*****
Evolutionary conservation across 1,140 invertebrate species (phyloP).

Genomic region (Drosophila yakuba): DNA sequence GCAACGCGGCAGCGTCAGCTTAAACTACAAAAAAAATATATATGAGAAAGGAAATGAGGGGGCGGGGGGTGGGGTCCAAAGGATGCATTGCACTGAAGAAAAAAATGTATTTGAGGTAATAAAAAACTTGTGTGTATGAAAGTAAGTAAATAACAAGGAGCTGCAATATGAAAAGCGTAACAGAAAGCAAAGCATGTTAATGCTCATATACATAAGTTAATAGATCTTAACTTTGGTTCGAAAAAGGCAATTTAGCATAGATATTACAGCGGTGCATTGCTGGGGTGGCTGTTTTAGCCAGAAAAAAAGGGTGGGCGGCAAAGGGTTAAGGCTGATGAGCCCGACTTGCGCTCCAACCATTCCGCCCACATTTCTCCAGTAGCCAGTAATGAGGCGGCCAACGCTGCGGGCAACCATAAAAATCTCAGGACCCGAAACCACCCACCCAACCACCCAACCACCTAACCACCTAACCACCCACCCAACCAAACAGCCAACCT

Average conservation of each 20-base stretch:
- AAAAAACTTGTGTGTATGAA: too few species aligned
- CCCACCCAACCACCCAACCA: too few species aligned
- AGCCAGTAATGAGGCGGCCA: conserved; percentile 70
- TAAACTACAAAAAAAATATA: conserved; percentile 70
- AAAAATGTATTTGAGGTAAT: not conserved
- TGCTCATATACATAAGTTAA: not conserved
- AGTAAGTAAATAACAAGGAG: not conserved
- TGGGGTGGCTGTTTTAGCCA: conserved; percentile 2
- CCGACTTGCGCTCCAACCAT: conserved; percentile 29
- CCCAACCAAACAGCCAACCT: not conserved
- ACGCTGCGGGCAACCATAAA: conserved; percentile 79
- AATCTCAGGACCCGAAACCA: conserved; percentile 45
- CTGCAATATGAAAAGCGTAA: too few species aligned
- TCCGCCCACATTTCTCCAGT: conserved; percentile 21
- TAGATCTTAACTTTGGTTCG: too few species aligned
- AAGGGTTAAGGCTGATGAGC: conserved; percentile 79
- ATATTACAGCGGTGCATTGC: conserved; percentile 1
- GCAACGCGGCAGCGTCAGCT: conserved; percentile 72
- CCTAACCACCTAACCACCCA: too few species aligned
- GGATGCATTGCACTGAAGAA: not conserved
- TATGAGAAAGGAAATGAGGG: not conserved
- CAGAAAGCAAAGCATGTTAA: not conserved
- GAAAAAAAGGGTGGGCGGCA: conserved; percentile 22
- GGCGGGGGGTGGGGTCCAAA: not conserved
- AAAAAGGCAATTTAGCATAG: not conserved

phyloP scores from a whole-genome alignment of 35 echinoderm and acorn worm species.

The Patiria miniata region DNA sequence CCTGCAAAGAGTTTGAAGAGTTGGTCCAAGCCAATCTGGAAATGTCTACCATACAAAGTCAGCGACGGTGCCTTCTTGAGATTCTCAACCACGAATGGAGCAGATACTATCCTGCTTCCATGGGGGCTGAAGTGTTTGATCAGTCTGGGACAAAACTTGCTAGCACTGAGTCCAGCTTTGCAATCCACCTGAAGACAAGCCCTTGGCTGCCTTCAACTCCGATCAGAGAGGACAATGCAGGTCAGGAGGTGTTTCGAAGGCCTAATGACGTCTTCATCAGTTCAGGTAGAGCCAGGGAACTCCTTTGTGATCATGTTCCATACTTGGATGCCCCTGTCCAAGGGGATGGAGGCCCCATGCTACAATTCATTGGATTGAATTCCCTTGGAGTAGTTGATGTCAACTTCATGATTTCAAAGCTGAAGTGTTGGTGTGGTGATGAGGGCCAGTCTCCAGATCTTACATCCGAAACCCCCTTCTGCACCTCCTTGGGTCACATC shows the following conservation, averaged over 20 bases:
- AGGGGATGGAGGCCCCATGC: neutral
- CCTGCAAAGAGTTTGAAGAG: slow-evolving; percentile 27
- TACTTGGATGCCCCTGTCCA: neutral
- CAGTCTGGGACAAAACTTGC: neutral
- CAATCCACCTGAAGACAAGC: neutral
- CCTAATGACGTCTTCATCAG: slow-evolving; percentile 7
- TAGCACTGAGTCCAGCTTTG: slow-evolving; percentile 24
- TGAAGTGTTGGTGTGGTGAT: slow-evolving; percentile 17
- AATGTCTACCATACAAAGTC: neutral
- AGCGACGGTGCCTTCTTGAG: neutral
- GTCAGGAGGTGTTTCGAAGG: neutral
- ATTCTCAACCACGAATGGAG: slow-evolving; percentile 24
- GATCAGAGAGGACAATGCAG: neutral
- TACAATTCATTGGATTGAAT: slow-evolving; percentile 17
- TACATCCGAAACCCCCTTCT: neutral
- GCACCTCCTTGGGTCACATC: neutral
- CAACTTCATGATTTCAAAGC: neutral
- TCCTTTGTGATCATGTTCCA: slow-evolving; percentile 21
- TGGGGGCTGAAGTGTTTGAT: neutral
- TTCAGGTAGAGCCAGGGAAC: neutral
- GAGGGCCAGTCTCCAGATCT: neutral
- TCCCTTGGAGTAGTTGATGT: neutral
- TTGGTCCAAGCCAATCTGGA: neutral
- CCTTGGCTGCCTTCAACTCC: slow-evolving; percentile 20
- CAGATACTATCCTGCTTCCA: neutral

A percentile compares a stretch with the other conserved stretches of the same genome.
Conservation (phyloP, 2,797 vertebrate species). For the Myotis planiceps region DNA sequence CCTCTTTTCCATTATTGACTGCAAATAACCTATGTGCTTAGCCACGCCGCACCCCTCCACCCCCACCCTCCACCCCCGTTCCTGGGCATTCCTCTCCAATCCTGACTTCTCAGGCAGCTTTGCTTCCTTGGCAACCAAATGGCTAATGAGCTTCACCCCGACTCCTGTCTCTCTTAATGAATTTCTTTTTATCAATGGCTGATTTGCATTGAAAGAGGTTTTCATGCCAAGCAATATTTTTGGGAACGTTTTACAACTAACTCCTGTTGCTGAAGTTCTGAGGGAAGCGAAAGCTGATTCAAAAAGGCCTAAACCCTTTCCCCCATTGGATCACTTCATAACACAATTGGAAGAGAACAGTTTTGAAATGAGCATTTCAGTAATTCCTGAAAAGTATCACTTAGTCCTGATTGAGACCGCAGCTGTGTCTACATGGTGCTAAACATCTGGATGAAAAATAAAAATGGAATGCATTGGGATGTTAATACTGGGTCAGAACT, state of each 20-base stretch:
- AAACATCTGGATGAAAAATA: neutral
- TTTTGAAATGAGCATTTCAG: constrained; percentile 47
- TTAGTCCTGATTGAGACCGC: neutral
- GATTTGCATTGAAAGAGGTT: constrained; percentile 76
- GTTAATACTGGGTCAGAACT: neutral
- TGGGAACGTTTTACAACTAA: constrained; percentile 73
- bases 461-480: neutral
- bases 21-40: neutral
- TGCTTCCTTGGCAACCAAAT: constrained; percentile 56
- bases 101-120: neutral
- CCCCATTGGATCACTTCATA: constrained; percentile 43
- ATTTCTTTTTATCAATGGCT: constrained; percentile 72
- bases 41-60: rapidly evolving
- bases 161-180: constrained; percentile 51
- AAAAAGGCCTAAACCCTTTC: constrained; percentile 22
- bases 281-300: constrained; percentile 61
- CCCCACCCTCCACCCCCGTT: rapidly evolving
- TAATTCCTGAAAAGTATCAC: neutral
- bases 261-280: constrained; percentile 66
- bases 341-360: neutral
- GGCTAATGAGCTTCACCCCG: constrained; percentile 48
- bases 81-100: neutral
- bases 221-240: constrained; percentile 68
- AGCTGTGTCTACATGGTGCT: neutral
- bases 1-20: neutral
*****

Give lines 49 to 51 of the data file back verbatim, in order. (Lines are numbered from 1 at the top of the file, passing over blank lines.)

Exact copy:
- TGGGGGCTGAAGTGTTTGAT: neutral
- TTCAGGTAGAGCCAGGGAAC: neutral
- GAGGGCCAGTCTCCAGATCT: neutral